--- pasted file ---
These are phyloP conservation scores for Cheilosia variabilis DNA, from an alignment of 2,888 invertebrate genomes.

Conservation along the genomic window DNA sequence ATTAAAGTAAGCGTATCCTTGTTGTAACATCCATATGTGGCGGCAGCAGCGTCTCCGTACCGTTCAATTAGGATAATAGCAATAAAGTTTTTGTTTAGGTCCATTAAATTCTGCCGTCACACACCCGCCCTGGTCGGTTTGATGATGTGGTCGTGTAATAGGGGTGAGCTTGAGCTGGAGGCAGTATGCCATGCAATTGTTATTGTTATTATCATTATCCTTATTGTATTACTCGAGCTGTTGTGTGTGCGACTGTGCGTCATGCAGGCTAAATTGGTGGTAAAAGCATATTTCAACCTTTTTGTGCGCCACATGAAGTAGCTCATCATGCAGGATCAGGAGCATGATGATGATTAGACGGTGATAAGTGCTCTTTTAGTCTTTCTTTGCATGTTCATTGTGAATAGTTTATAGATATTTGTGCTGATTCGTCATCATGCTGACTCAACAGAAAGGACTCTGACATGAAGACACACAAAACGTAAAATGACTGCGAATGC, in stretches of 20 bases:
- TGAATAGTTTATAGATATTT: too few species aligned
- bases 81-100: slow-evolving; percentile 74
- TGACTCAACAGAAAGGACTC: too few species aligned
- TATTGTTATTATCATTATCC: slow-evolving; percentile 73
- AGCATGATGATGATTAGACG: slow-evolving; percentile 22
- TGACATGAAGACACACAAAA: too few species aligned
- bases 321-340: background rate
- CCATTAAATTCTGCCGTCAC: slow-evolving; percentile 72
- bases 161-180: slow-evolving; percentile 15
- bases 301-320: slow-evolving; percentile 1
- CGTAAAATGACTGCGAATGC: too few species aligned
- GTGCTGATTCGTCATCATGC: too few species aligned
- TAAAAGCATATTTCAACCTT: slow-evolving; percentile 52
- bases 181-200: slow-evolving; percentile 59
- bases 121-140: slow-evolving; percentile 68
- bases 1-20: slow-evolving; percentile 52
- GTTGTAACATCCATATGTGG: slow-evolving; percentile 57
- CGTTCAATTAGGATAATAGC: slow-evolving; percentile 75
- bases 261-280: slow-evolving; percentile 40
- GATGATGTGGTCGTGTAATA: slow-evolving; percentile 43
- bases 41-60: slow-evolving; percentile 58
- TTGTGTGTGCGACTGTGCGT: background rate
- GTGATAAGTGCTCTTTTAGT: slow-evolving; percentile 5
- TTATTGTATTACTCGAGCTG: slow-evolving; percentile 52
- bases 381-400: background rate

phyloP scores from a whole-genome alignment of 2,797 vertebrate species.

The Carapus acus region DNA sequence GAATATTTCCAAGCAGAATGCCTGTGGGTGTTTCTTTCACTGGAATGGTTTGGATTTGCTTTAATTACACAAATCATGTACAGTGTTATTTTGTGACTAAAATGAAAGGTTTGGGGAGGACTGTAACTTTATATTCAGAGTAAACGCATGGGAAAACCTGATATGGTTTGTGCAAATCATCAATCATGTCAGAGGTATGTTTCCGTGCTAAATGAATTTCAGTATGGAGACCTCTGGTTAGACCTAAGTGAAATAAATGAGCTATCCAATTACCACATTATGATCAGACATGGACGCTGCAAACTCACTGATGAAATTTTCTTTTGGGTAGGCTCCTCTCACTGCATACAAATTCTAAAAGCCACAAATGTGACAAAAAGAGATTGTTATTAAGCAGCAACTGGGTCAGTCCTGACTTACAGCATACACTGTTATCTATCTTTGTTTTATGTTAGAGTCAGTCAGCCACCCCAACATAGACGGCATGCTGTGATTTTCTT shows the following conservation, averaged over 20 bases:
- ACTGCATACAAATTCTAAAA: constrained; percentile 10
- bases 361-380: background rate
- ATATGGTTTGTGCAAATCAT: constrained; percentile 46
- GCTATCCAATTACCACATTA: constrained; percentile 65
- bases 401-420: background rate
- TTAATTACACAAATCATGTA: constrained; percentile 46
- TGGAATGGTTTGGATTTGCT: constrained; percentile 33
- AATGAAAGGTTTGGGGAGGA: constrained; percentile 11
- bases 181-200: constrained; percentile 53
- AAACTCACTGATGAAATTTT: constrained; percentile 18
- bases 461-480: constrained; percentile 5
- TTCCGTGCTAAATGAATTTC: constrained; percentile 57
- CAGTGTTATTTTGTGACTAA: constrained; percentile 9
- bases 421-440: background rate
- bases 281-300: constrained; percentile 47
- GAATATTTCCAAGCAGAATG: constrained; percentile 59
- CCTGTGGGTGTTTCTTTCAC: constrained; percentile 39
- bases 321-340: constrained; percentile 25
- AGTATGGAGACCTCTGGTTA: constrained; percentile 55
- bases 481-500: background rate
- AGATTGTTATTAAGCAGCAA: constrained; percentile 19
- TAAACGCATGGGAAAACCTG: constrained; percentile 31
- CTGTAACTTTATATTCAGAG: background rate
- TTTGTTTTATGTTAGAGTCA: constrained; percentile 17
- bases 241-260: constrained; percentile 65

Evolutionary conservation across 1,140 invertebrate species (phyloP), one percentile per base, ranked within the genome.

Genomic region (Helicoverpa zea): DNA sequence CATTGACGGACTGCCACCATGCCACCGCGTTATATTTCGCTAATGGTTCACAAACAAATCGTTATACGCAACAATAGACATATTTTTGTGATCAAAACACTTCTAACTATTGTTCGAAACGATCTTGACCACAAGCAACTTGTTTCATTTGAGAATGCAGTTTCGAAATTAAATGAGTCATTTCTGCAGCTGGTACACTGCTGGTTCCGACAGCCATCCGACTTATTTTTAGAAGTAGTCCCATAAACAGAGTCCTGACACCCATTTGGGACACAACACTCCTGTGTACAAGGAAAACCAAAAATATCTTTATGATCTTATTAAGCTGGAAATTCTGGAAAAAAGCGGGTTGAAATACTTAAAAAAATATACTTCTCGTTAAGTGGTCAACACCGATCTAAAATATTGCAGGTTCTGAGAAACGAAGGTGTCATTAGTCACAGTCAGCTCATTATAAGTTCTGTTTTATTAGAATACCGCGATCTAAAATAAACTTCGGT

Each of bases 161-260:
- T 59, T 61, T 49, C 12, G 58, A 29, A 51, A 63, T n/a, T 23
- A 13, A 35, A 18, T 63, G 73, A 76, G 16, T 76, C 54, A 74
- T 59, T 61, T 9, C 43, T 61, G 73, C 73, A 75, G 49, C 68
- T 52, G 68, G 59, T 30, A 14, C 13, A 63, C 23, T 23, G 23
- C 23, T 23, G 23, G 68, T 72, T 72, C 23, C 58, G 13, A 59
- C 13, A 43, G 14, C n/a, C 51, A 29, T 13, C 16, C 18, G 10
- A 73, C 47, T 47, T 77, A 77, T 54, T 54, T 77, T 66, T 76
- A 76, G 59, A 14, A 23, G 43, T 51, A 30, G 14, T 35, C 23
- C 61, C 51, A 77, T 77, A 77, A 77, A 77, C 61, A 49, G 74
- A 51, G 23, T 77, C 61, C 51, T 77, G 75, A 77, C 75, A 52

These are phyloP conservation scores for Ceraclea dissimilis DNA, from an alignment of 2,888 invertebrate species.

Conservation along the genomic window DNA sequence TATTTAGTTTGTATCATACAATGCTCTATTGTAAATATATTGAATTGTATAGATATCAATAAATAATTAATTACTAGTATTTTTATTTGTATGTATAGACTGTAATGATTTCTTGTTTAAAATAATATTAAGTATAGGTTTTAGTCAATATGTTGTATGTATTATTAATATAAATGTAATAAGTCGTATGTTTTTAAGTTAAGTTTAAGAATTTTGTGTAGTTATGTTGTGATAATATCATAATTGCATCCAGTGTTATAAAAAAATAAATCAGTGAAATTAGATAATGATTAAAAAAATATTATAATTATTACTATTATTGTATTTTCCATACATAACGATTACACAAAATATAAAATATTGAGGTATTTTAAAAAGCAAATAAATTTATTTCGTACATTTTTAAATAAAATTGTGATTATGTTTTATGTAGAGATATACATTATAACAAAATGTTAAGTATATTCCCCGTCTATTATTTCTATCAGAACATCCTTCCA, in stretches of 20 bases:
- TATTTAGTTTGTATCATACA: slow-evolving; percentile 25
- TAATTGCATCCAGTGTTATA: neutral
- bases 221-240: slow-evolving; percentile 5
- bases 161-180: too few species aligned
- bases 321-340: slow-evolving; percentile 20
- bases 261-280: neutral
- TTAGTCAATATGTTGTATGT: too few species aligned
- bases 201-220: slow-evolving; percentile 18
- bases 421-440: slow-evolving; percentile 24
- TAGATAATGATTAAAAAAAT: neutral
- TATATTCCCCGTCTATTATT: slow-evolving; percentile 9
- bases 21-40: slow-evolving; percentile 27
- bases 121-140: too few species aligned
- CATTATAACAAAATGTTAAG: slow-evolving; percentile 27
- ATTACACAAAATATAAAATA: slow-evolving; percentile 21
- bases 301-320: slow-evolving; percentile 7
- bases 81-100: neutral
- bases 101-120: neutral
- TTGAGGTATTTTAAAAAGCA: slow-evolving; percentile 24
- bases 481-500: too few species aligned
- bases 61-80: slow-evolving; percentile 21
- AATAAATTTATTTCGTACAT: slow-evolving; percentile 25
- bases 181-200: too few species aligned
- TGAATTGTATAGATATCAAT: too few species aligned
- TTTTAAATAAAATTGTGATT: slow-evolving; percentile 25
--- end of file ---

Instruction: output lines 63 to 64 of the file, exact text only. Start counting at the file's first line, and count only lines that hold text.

- C 13, A 43, G 14, C n/a, C 51, A 29, T 13, C 16, C 18, G 10
- A 73, C 47, T 47, T 77, A 77, T 54, T 54, T 77, T 66, T 76